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AT&T to Congress: T-Mobile buy good for consumers

The phone giant's CEO defends the proposed acquisition to lawmakers, who question the company about market concentration and potential job losses.

Executives from AT&T and T-Mobile visited Capitol Hill for the second time this month to defend the $39 billion deal announced in March in which AT&T would swallow its smaller rival and create a dominant wireless carrier with more than 129 million subscribers.

Lawmakers don't have a say over whether the merger gets approved. That's up to the Justice Department and the Federal Communications Commission. But the House Judiciary Committee hauled the top executives from both companies as well as industry experts to Washington to explain how the deal could be good for consumers.

"This transaction is all about consumers," said Randall Stephenson, AT&T's chairman and chief executive. "It's about keeping up with consumer demand. It's about giving consumers what they expect--fewer dropped calls, faster speeds, and access to state-of-the-art mobile broadband Internet service."

At the same time, René Obermann, chief executive of T-Mobile parent company Deutsche Telekom, argued that the mobile carrier is struggling to compete against much larger rivals like AT&T and Verizon at the same time it tries to survive in an evolving marketplace against new technologies, including voice over IP services such as Skype.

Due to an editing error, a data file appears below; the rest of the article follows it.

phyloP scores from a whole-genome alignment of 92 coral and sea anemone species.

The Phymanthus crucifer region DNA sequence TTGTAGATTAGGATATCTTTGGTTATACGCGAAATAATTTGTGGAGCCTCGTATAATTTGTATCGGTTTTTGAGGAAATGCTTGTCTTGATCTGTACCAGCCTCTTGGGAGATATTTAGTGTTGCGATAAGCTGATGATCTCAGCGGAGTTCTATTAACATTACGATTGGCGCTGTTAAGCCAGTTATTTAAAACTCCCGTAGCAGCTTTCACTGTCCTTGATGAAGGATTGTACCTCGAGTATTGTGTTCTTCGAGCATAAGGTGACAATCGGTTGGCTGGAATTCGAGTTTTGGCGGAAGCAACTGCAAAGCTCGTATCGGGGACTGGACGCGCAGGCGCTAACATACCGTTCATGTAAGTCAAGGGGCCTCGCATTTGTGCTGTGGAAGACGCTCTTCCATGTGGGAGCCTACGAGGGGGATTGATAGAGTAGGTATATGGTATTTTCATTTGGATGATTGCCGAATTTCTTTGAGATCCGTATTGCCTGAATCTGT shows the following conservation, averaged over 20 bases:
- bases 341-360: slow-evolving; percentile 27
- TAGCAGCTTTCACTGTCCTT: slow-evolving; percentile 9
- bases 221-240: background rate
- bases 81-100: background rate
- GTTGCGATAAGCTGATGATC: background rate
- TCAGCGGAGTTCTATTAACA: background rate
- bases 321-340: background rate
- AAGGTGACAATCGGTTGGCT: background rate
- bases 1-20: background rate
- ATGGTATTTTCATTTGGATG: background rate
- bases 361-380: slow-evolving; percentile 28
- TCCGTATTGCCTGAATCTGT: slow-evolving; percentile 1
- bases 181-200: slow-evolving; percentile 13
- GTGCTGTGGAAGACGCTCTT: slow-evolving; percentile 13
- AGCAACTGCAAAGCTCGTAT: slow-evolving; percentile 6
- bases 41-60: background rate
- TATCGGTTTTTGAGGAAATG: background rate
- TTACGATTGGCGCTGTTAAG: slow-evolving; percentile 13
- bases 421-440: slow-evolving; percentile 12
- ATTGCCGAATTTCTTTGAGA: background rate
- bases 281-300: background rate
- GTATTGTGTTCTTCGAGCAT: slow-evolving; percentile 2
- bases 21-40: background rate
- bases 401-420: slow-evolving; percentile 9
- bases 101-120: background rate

"T-Mobile has been caught in the middle of this dynamic marketplace and has had an increasingly difficult time competing," Obermann said. T-Mobile, he added, lost 471,000 customers in the last quarter alone.

"I thank you for your evasiveness on this issue so I don't have to come back next year and say they promised not to cut jobs."
--U.S. Rep. John Conyers (D-Mich.)

Stephenson and T-Mobile USA chief executive Philipp Humm appeared before the Senate Judiciary Committee on May 11, making many of the same arguments. (See list of related CNET articles.)

The executives faced the toughest questioning today from Rep. John Conyers, the Michigan Democrat who acknowledged at the very beginning of the hearing that he "never met a merger that I liked." Conyers opined that mergers always cost jobs, reduce competition, and hurt consumers. He commented that Stephenson never mentioned anything in his testimony about the impact of the deal on employment.

"I thank you for your evasiveness on this issue so I don't have to come back next year and say they promised not to cut jobs," Conyers said.

Stephenson later testified that there will be some short-term job losses in corporate functions that overlap. But, he said, history has shown that jobs increase within wireless mergers. AT&T has doubled the employees in its wireless division since it acquired Cingular, as part of its BellSouth acquisition.

"There are redundancies," Stephenson said. "We will not need two finance organizations. We will not need two marketing organizations...(But) it should be a job creator. It always has been."

The deal also faced some criticism from Andrew I. Gavil, an antitrust law professor at the Howard University School of Law, who's concerned about the growing concentration of power in the hands of just a few companies. He worries that market-leader Verizon, along with AT&T after it acquires T-Mobile, will be so dominant as to marginalize the only other major carrier, Sprint. The two large companies would have unprecedented power over the wireless industry.

"I am deeply concerned that the proposed merger presents very substantial risks of anticompetitive effects across multiple dimensions of competition," Gavil testified. "Hence, the question I am asking myself, and the one I urge you to ask as well, is this: 'Why would we want to take the risk?'"